Save time in the long run
As Jim likes to say, “The speed at which somebody is hired is forgotten long after their lack of ability shows up.” In other words, instead of focusing on the short term, save yourself time in the long run by hiring the right people the first time.
Think about it. In business and retail especially, there’s so much turnover. You make more work for yourself and your team when you bring someone in from outside the company. You have to spend a lot more time getting them up to speed; other employees may not be thrilled. “But if you’re able to groom people [from the] inside,” says Jim, “that’s fantastic.” And it all starts with the recruitment process. That’s where you find out if a potential candidate has the aptitude and willingness to step up.
Solve problems rather than create them
“Business is difficult,” Jim says. “Business is all about choosing your least worst option. […] You’re just mitigating problems and moving on from one to the next.” When you don’t hire right, you end up with people who don’t enjoy the business. And as Jim reminds us, “people who don’t like the business don’t like their team.” That’s not a good cycle to be in. You want to have people on your team who will work arm-in-arm with you to solve problems rather than cause problems. When you hire right, you can make business as enjoyable as it can be for everyone.
Enjoy peace of mind
One of the greatest benefits of hiring for bench strength is that you can relax, says Jim. You don’t have to worry about employees napping on the job or getting it wrong. When you hire the right person for a position, “they’re at a minimum going to do that job well, and then they’re going to figure out how to do that job better.” That’s the kind of people you want on your team. When it comes time for them to step up, they’re going to be ready, which means one less thing for you to stress about.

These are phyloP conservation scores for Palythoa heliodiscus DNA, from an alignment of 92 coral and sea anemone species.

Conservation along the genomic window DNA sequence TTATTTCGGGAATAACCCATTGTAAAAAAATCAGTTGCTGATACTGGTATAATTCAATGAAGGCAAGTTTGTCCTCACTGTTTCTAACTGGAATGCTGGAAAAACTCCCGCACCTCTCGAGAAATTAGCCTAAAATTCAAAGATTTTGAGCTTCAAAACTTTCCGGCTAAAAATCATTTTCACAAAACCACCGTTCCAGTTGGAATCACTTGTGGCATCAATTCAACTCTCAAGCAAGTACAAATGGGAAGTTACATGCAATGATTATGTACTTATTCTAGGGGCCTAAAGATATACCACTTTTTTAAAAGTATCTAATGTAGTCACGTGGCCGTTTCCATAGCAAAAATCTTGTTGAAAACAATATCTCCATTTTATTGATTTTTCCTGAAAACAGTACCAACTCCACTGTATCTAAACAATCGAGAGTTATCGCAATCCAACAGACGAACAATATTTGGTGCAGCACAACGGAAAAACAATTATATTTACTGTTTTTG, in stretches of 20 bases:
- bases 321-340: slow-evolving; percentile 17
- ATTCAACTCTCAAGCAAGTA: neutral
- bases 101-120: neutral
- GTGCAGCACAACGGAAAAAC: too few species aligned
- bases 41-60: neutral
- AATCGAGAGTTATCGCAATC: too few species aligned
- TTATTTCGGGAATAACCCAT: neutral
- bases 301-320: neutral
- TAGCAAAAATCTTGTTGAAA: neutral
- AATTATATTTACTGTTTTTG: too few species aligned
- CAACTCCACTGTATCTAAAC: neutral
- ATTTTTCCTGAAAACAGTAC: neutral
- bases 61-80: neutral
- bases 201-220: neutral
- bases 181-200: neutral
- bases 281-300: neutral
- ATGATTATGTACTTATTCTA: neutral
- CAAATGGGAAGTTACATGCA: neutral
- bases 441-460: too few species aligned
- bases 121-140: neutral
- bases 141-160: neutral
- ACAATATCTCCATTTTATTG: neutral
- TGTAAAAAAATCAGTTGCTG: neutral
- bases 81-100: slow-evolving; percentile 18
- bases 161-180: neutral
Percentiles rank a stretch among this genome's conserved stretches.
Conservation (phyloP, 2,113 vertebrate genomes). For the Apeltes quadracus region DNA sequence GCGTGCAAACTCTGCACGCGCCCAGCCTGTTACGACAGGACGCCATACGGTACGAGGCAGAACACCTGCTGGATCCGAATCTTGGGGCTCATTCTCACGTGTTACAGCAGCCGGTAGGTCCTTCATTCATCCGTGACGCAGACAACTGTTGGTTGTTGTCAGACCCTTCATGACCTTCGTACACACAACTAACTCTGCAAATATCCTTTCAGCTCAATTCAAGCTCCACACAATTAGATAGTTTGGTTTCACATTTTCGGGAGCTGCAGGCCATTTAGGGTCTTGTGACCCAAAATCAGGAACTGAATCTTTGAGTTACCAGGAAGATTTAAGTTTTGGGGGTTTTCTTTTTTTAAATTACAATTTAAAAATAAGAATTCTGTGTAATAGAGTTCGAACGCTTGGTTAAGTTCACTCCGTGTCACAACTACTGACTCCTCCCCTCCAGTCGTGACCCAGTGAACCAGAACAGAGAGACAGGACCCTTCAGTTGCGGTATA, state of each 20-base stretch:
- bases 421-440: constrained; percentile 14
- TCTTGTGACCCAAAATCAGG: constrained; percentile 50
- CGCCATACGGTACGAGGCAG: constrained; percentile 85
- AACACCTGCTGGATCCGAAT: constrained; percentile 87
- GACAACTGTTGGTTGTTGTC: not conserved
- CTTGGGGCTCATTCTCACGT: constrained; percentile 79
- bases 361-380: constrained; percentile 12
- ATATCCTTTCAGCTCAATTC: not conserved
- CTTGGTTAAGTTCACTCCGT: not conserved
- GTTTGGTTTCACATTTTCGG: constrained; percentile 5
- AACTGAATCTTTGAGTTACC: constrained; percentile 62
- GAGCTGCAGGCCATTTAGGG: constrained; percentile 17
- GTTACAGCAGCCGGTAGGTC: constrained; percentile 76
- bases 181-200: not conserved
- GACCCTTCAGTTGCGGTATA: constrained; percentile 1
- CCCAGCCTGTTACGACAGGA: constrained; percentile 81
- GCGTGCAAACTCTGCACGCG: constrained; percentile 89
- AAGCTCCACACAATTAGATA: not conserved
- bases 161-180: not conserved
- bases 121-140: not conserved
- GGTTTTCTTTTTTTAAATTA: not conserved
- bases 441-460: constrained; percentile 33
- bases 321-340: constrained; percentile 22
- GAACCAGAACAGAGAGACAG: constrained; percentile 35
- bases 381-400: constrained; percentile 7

Take-aways for improving your recruitment process
As with cultivating a walk-on attitude, hiring for bench strength doesn’t have to be difficult. It starts by asking the right interview questions, identifying the right attitudes, and taking a little extra time to hire people who will go the extra mile. It may mean a longer or additional interview earlier on, but over the long term, you’ll save time – and you’ll put your team in a better position to handle the unexpected. It’s worth it.
We recommend taking Jim’s advice and hiring for bench strength for your business’ most critical positions. Don’t feel like you have to change your entire interview process overnight, though. Start with one or two roles where you know your business would really hurt if you lost a star player. Then, use an applicant tracking system (ATS) to build good interview questions right into your workflow. This will help you ensure that those questions get asked every time.
We hope you found Part 2 useful for upping your hiring game! For more great advice from Jim Roddy, you can check out his latest book on Amazon and visit the Retail Solutions Providers Association (RSPA) Blog.